1.  Have a destination wedding and invite just a handful of guests.  Of course, many people can’t afford to travel to have a destination wedding, so consider just inviting the bridal party and you and your spouse’s immediate family.  This will be much more intimate, and you’re likely to have a stress free wedding.

A few weeks later, have a big reception.  Now that the pressure of the wedding is off, you can just enjoy celebrating your marriage with your family and friends.

2.  Have a small wedding first and a large wedding later.  This option lets you have a small, meaningful wedding first and a bigger bash later.  My husband and I had a big wedding with his family and their friends a year after our initial wedding.  While the event was still nerve-wracking, knowing that this wasn’t our “real” wedding took some of the pressure off.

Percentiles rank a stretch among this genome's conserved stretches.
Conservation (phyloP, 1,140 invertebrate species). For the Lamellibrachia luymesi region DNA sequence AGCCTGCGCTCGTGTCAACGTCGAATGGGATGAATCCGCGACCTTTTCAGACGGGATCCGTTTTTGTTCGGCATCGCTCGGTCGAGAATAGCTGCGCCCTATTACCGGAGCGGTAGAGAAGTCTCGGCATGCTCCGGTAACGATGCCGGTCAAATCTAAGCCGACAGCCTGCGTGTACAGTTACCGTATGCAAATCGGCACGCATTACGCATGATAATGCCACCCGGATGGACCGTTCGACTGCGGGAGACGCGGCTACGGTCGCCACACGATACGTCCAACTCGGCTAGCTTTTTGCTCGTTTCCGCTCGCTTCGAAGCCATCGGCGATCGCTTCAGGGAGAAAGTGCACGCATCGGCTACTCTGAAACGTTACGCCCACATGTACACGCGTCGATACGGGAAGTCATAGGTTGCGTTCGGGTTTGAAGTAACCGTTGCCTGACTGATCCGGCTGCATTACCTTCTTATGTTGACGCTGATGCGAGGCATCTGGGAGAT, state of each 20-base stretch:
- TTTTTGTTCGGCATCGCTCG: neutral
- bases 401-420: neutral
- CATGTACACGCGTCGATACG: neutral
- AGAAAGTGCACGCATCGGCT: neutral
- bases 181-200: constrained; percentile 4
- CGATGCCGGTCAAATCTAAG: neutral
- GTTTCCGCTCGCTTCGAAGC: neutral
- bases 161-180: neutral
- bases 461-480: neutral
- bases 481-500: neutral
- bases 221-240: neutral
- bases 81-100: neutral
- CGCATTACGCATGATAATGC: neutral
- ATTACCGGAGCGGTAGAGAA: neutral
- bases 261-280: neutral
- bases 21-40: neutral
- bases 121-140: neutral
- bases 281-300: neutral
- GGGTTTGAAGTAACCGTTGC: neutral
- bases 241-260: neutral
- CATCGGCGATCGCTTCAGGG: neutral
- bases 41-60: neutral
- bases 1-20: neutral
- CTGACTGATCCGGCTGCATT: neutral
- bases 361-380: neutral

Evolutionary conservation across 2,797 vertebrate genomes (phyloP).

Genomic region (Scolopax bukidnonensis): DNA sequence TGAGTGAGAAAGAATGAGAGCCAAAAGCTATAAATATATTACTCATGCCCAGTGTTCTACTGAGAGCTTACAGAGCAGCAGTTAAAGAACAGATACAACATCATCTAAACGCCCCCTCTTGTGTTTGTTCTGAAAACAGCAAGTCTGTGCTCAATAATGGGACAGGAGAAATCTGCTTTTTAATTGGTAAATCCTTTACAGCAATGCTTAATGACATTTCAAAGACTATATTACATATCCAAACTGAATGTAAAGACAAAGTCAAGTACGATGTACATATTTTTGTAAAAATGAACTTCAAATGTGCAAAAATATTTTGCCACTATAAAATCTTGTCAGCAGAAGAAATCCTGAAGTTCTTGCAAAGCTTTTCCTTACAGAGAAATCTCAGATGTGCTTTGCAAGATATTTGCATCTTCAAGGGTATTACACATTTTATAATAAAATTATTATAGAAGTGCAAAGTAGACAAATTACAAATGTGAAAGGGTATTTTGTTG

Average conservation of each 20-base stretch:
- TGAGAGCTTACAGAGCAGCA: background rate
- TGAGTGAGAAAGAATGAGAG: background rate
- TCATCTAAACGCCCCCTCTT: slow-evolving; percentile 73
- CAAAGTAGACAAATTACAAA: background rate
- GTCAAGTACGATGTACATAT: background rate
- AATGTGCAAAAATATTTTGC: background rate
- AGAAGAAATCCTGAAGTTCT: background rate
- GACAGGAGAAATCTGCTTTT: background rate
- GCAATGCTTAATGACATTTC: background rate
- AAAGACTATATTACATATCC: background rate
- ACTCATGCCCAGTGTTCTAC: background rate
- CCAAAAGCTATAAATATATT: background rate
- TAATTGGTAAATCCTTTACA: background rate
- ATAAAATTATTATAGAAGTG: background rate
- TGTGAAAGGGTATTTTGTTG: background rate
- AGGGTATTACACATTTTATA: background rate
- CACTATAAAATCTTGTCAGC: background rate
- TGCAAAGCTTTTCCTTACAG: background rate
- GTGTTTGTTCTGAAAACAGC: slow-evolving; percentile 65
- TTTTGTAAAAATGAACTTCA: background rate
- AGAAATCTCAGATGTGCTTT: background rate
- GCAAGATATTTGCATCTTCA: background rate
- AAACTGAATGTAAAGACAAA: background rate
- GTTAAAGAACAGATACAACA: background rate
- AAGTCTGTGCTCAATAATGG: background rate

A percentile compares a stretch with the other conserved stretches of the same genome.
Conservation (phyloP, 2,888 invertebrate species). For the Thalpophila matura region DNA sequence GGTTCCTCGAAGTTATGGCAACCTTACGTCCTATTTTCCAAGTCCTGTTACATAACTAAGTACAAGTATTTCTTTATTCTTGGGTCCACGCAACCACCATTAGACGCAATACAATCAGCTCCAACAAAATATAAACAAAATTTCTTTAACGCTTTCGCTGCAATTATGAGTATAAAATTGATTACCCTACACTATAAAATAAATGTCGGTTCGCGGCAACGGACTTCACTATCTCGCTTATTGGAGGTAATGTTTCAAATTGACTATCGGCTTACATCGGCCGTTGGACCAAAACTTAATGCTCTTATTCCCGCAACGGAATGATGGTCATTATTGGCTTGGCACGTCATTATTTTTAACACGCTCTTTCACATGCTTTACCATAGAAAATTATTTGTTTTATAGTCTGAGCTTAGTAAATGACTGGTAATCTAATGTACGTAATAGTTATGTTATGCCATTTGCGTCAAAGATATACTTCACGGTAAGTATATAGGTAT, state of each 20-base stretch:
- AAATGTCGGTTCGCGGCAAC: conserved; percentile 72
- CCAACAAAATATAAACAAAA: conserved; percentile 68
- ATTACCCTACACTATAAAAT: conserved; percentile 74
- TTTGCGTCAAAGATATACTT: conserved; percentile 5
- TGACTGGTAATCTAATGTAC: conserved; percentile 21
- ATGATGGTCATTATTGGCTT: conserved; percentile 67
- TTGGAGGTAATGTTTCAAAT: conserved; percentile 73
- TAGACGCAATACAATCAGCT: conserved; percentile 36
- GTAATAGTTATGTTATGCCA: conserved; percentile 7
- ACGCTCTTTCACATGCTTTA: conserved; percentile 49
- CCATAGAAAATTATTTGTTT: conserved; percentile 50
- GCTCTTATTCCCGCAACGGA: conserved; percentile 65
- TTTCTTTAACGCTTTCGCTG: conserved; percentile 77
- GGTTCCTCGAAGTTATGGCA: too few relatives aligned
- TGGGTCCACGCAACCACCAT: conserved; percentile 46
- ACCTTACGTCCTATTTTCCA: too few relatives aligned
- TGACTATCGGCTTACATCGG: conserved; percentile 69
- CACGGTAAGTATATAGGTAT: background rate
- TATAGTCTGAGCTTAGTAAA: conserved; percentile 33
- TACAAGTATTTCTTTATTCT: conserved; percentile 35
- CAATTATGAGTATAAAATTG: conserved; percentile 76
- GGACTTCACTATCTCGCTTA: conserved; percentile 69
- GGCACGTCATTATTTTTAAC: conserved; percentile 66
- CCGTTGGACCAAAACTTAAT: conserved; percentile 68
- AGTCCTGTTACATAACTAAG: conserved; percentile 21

3.  Simply refuse.  Ultimately, this is your wedding, and if you really don’t want a big wedding, you can simple refuse.  Of course, since there is no compromise here, you’ll likely offend some family members and may have to deal with the fall out for a few months (or years, depending on your family members).

Hopefully, you only get married once, so you should be able to have the wedding you want.  However, everyone close to you likely feels they should have a say in your wedding, so if you take a different path than they would like, prepare to meet some resistance.

My Question for You